• HW Gilling, HR Penny, AR Bates among the 8 members

  • Based around packing operation of HW Gilling in Hawera

  • No initial capital - deductions from payments for honey supplied


The National Beekeepers’ Association

  • Value of honey production £50,000 when Hon R Heaton Rhodes opened the 1914 conference in Wellington

  • James Allan (Wyndham) elected President

  • Membership of 256, expecting to double in the coming year


Early NBA Conference


Major A E M Norton...

  • Managing director of the Bristol and Dominion Producers’ Association Ltd

  • Formerly Trade Commissioner in England for South Australia

  • Promoted branding by country and regularity of supply for continued sales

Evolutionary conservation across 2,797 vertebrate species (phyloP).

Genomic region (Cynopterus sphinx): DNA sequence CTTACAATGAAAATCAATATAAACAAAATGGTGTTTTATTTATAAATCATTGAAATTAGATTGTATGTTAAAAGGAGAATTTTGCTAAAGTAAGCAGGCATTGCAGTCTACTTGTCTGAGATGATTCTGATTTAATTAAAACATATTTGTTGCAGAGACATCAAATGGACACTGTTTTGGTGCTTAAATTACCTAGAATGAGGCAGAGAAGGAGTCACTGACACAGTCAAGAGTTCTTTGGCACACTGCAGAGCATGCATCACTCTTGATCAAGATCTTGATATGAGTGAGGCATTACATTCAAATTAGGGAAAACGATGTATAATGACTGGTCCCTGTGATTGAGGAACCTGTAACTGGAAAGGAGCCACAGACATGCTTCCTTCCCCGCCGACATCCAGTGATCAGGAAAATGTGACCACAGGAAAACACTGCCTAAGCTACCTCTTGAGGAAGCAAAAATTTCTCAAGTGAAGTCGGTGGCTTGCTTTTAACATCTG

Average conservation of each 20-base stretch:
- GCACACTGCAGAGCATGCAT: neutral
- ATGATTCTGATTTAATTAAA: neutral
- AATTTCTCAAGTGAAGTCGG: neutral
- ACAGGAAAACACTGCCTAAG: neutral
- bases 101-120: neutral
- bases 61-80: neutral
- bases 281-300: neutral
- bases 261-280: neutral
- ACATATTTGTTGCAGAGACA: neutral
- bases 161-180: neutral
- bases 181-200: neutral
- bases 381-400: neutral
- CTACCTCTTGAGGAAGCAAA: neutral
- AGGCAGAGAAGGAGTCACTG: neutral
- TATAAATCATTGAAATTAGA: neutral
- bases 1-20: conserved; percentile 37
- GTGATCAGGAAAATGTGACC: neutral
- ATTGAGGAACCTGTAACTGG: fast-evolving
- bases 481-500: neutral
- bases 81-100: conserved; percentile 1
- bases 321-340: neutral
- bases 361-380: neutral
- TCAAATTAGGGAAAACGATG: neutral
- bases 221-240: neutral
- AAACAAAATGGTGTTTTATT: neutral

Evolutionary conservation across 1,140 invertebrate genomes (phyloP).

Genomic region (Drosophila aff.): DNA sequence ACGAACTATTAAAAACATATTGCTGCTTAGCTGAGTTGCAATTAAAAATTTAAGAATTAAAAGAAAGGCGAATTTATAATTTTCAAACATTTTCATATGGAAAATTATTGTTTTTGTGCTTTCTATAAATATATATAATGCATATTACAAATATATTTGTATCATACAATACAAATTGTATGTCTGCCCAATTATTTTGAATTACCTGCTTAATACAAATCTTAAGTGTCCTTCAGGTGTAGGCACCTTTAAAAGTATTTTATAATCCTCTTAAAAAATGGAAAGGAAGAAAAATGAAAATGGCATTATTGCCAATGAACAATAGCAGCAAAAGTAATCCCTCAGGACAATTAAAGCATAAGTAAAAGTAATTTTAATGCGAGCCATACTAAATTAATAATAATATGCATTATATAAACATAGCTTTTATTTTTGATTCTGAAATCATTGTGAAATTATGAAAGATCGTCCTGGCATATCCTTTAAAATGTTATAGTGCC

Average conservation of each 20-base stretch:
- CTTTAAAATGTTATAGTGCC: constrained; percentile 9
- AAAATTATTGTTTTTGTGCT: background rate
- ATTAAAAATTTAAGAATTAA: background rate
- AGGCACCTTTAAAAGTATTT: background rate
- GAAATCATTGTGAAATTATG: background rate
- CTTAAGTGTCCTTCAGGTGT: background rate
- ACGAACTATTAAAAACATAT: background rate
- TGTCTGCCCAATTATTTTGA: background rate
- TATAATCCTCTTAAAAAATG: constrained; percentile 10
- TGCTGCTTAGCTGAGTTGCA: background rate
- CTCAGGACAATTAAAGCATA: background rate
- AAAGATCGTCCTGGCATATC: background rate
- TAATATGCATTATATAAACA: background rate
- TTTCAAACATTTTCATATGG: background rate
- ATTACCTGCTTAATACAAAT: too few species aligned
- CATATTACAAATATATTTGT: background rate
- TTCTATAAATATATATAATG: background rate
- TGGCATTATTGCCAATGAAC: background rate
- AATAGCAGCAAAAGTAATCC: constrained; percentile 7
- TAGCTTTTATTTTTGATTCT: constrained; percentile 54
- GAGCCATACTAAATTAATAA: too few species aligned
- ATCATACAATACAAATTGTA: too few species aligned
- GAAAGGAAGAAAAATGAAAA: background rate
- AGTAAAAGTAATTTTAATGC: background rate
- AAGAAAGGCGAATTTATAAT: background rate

• Offered to contract for 100 tons minimum, 500 tons maximum for three years, at 4d FOB minimum, 5d possible...


The beginning of organised exports

  • NZ Co-op Honey Producers’ Association took up the contract

  • Increased authorised capital, accepted other shareholders

  • Grading regulations became compulsory, leading to increased exports, ‘respectability’ of the product, increased local prices


Failure to supply...

  • By end of 1916 the HPA had several hundred shareholders

  • Exports fell 30 tons short of the required 100 tons

  • Major Norton and the B & D expressed concern, but didn’t try to recover damages

  • B & D substituted cardboard containers for glass in innovative packaging move


The honey to England

  • Light and dark honeys accepted by B & D for sale into England

  • Lighter honeys sold in southern cities, darker sold in the north

  • Darker sold as ‘New Zealand heather honey’ until Agricultural Dept pointed out there was no heather!

  • “What harm could it do anyone to call it that” the Editor argued...


Calls for co-operation

  • Late 1916 WB Bray called for co-operation

  • If the small crop had all been exported, local prices would have soared